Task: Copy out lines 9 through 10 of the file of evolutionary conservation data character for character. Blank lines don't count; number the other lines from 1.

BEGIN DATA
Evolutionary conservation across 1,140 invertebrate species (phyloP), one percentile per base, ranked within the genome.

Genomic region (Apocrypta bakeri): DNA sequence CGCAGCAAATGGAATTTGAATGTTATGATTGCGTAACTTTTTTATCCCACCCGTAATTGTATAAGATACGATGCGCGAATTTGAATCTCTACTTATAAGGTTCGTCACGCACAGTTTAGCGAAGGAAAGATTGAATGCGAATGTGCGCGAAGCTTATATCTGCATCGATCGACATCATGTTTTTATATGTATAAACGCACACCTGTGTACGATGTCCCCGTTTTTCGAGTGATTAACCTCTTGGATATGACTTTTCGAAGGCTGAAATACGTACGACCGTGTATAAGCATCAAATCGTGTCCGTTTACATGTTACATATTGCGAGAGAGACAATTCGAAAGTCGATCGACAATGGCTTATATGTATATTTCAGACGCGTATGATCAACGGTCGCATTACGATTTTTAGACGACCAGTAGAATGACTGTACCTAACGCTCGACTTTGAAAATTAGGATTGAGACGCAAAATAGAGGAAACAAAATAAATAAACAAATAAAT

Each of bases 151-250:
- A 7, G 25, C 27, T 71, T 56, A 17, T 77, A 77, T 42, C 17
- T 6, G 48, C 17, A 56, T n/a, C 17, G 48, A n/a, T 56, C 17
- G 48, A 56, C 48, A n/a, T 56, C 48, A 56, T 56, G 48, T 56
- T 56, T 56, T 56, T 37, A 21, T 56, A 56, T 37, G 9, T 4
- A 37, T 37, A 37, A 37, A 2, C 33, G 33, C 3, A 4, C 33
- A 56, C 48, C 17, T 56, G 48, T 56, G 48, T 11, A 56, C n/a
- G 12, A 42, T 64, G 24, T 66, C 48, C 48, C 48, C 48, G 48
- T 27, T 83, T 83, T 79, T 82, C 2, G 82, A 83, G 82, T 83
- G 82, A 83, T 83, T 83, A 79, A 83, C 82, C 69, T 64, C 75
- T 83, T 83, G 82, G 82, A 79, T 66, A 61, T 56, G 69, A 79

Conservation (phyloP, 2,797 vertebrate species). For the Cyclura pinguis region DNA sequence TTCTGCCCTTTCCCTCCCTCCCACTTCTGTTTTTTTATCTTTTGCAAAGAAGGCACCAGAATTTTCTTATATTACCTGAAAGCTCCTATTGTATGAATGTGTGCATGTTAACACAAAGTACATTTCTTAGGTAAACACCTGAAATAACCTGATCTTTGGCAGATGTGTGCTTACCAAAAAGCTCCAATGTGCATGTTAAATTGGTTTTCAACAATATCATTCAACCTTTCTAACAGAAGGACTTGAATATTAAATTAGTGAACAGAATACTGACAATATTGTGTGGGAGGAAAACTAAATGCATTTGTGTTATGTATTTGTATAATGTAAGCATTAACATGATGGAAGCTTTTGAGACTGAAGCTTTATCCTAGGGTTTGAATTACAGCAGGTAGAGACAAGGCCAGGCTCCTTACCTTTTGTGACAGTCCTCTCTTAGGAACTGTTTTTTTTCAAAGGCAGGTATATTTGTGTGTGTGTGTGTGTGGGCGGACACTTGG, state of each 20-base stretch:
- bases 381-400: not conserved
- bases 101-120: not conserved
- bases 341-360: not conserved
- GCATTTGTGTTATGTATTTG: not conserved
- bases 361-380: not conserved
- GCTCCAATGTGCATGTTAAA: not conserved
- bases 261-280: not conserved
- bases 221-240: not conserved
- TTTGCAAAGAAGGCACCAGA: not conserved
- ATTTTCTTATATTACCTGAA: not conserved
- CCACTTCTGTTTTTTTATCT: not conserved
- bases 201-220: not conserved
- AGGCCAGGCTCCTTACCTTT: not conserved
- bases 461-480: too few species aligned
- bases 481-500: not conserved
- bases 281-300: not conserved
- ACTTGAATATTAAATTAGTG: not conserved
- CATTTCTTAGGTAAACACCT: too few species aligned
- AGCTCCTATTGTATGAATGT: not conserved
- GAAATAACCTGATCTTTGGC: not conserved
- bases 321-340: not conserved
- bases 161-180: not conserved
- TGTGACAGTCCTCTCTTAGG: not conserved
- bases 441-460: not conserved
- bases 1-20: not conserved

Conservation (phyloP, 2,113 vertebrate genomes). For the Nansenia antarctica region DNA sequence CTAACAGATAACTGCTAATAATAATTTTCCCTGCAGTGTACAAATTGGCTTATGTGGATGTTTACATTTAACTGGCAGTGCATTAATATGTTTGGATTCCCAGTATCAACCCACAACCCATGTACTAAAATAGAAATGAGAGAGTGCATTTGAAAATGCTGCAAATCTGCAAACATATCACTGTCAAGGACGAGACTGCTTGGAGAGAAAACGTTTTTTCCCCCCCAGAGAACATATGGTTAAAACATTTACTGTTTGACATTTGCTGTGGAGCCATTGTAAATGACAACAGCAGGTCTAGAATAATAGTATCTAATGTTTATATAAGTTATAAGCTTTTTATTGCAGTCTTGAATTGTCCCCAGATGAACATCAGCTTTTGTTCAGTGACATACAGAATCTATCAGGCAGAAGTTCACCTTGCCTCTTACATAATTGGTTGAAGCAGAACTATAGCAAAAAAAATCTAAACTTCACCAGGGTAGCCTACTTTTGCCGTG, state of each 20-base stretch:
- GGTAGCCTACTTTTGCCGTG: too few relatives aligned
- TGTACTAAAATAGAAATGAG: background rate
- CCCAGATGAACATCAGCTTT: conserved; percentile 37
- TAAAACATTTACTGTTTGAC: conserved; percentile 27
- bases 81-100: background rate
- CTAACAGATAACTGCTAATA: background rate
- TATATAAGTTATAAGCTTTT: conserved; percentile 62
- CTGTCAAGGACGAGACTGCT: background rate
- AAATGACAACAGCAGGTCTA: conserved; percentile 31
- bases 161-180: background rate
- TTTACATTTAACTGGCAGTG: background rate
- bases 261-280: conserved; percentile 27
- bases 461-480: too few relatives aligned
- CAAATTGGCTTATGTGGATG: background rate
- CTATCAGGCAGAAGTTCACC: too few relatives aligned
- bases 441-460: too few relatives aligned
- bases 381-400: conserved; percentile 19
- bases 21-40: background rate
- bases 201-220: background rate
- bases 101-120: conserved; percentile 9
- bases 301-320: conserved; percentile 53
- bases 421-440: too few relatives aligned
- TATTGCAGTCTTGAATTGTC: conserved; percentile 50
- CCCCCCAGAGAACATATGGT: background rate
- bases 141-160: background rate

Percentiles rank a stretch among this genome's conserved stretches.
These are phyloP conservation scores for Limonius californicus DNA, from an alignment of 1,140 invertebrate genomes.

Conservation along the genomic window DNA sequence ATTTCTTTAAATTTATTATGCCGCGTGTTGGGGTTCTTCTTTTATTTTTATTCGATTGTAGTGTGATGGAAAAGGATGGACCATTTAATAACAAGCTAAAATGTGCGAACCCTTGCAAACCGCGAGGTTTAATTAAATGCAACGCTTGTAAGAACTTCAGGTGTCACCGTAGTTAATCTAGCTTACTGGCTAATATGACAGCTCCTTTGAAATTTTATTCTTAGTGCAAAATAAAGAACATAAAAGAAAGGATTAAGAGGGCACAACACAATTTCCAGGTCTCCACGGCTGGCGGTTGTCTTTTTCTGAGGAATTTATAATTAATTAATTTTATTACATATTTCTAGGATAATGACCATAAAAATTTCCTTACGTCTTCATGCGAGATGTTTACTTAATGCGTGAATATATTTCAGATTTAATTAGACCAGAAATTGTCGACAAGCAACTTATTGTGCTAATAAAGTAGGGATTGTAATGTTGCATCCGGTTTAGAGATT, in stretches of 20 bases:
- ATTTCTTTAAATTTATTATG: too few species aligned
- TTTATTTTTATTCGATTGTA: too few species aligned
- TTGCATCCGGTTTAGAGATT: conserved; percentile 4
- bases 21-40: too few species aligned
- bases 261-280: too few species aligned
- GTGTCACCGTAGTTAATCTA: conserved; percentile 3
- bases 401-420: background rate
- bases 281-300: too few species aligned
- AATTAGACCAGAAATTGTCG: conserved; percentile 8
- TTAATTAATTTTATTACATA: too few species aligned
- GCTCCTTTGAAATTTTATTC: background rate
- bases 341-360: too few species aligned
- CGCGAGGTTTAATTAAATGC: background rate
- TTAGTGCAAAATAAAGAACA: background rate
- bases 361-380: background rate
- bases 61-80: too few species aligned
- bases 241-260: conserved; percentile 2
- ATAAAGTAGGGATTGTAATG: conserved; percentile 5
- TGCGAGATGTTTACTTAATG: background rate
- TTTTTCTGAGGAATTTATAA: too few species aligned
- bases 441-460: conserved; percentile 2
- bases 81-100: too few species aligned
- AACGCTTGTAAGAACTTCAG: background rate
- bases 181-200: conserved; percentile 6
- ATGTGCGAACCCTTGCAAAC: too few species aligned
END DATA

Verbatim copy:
- A 56, C 48, C 17, T 56, G 48, T 56, G 48, T 11, A 56, C n/a
- G 12, A 42, T 64, G 24, T 66, C 48, C 48, C 48, C 48, G 48